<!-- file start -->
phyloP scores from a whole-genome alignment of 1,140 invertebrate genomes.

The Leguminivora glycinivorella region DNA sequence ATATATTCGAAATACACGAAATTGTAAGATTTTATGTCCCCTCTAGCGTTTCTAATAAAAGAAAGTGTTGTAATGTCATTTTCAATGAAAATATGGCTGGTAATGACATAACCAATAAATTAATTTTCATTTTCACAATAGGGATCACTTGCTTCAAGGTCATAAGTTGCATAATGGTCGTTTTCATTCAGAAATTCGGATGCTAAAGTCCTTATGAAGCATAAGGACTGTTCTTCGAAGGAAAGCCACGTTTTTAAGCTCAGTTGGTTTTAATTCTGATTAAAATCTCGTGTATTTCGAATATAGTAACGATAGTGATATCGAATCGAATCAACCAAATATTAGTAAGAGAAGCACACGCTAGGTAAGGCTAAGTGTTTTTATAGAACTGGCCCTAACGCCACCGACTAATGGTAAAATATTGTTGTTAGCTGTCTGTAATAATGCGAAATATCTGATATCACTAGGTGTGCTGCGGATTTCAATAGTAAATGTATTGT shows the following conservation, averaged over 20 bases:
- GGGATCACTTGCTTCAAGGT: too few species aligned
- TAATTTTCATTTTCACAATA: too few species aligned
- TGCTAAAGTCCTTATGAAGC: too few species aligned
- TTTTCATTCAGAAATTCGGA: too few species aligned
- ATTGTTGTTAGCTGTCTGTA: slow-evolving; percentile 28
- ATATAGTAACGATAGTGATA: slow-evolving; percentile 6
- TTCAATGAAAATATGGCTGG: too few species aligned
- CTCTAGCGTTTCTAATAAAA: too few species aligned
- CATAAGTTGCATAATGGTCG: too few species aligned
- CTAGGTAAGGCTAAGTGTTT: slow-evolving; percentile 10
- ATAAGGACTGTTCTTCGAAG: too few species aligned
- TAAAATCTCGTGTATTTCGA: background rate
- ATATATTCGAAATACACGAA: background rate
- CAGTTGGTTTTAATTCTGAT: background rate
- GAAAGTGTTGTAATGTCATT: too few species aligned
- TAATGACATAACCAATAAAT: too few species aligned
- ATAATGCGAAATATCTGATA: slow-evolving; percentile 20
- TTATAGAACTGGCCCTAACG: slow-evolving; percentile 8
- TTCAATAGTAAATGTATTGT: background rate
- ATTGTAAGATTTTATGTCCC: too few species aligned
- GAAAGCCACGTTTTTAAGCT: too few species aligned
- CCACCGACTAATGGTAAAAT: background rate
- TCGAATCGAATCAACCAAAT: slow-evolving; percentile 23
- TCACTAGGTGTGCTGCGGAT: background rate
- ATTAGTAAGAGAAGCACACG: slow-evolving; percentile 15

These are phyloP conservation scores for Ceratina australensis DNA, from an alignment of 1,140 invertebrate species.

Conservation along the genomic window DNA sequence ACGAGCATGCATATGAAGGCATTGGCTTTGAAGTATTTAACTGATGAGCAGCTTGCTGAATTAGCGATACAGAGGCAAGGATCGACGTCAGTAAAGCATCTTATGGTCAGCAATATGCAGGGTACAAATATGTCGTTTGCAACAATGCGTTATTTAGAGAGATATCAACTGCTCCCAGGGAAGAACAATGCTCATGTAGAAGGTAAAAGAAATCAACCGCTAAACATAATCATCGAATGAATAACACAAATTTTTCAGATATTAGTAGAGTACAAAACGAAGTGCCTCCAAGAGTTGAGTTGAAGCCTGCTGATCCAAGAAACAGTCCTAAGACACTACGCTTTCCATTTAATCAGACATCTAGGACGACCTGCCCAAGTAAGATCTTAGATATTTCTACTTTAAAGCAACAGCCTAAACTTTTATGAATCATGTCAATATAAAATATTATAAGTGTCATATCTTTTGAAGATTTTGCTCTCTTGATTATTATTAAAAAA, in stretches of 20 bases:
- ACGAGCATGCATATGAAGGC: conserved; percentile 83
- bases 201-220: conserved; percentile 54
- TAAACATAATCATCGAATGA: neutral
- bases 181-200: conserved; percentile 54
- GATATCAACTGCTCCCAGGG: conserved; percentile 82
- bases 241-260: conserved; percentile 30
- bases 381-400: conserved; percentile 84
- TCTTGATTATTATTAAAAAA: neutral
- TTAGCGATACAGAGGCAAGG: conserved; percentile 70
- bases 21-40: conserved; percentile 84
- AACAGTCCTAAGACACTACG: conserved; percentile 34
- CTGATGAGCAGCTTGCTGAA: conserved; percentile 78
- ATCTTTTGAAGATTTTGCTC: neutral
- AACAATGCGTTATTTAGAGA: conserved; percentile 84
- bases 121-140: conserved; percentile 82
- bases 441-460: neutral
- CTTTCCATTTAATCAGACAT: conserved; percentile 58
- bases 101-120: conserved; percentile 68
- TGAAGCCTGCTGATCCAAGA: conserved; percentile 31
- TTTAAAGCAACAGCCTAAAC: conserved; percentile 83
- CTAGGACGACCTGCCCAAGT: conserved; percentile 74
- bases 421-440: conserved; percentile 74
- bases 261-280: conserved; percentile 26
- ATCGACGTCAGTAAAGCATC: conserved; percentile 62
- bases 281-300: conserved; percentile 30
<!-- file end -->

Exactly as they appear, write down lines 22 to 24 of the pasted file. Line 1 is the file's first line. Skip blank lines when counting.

- ATTGTAAGATTTTATGTCCC: too few species aligned
- GAAAGCCACGTTTTTAAGCT: too few species aligned
- CCACCGACTAATGGTAAAAT: background rate